A European delegation is set to visit Ramallah this week in a bid to mull over placing its observers in the upcoming parliamentary race set for 22 May, an Israeli news website reported.
This comes just weeks after the European Union sent Israel an official request to let the bloc's observers into the country, a plea that hasn't been answered yet.
Netanyahu 'Dragging His Feet'
Elias Zananiri, a Ramallah-based Palestinian Liberation Organisation senior member, says the bloc is unlikely to get any "clear-cut" response from officials in Jerusalem, as the latter have bigger problems to worry about.
The problems in question are the ongoing political crisis in Israel and the fact that four rounds of elections in two years have failed to produce any definite outcome.
In the past, Israel had allowed the city's Palestinians to take part in the polls, as stipulated by the Oslo Accords of 1993. This time, however, history might not repeat itself, primarily because of Netanyahu's political dilemma.
"If Netanyahu approves elections in East Jerusalem, he will blow up his chances to build an extreme right-wing coalition, and it might also increase the probability of right-wingers moving away from his camp. If he doesn't let those polls happen, he will lose the support of Raam [an Islamic party] and that means he will not have a chance to form a government."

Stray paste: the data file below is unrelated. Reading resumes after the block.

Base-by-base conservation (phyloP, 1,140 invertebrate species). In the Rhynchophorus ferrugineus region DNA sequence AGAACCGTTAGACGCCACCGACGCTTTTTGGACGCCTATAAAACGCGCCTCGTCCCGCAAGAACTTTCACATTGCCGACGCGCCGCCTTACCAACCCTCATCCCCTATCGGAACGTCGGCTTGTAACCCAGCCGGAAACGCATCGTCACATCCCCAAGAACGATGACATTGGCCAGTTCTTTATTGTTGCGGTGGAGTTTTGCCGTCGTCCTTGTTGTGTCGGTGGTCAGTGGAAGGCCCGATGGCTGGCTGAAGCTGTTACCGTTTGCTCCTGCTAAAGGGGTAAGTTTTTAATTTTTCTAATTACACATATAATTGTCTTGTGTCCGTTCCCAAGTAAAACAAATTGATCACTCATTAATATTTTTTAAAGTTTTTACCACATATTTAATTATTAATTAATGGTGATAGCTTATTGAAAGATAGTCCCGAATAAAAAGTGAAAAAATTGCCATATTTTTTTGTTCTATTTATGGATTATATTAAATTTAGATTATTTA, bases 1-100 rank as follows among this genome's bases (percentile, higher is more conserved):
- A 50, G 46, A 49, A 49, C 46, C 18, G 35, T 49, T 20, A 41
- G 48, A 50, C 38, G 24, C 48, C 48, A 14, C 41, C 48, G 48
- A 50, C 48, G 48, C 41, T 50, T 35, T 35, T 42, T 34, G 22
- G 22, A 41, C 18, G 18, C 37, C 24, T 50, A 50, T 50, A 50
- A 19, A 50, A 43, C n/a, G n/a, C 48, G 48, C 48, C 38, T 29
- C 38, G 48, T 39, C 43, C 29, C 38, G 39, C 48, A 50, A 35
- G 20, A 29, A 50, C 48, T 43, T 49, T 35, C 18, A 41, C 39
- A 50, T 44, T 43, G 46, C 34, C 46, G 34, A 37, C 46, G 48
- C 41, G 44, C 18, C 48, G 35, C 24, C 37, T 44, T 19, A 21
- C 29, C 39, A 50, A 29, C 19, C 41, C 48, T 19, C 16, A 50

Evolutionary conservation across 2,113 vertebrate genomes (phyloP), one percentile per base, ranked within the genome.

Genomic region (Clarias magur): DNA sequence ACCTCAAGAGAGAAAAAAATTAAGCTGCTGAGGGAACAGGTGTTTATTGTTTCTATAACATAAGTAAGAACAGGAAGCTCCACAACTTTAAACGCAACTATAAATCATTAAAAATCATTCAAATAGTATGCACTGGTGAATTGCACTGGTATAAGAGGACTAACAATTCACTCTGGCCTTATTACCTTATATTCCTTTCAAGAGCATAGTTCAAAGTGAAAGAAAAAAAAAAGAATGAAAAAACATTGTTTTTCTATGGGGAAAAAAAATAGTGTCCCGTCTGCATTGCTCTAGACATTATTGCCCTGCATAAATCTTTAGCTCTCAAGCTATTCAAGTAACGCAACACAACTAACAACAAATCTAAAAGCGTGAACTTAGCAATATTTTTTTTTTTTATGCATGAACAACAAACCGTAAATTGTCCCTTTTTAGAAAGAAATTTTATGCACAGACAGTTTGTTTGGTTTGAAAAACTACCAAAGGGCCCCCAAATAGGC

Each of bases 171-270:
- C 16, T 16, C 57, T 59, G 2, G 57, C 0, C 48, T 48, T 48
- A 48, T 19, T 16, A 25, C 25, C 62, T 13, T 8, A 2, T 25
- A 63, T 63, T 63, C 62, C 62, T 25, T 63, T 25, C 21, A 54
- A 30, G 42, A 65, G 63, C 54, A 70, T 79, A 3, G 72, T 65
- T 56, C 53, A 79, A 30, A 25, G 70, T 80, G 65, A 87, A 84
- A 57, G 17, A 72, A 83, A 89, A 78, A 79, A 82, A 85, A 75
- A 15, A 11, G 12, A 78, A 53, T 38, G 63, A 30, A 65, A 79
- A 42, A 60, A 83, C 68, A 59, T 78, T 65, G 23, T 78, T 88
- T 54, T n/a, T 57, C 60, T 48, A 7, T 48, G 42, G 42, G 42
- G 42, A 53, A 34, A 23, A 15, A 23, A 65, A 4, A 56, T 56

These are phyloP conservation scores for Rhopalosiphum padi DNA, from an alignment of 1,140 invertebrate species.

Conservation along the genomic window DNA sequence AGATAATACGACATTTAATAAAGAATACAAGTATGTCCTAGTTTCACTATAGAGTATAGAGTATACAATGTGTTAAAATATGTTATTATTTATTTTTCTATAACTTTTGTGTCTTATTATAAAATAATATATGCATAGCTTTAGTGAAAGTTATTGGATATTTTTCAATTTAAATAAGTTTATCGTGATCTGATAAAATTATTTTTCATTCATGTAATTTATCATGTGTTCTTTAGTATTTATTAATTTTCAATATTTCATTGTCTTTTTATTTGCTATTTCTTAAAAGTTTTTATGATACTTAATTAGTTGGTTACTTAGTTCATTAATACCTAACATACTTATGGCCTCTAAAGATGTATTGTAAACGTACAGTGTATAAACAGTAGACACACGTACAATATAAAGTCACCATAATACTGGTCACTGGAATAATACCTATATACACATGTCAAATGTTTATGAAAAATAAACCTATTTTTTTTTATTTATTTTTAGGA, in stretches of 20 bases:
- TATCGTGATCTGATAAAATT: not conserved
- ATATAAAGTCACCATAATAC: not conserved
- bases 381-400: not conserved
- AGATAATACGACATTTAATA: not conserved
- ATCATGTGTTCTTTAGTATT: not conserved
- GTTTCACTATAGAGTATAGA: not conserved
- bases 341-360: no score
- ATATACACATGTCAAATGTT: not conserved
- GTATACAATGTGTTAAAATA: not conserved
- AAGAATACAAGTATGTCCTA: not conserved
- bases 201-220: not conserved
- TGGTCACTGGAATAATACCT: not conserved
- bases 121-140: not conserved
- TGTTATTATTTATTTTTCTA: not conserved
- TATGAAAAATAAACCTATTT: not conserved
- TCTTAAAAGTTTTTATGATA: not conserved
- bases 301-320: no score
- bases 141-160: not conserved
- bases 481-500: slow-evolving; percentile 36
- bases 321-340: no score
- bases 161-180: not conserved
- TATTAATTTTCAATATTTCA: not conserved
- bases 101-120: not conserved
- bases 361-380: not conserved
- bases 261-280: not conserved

And when it is hard to decide, Netanyahu prefers to wait, a tactics that might soon prove itself.
Might the Elections Be Called Off?
Recently it was reported that the Palestinians might be postponing their vote to an indefinite future, with the US allegedly backing such a move.
The official reason for such a step would be the decision of Israel not to let East Jerusalemites take part in the legislative polls. But some Israeli experts are certain that that might only be an excuse.
In recent years Fatah has been losing its popularity among the general public, partially because of its failure to achieve any tangible results vis-a-vis Israel and partially because of the dire economic situation that has been exacerbated due to the outbreak of the coronavirus pandemic in February 2020.
According to a recent Palestinian poll, Fatah would only get the support of 22 percent of voters, whereas 28 percent have vowed to back the long-time prisoner Marwan Barghouti, associated with the new "Freedom" list. The same survey also found that 30 percent of respondents would cast their ballots in favour of Hamas, which controls the Gaza Strip, is the main rival of Fatah, and is considered a terrorist group by Israel.
But Zananiri suggests not jumping to conclusions. "The situation might still change because you cannot anticipate how people will be voting when they finally go to the polling stations."
"I personally don't think that Abbas should be worried. The reason is simple. People have witnessed what Hamas did over the past 24 years in Gaza so they will not rush to vote for them. Besides, Abbas is a hero in public perception for his strong stance against [former US President] Trump and his 'deal of the century'."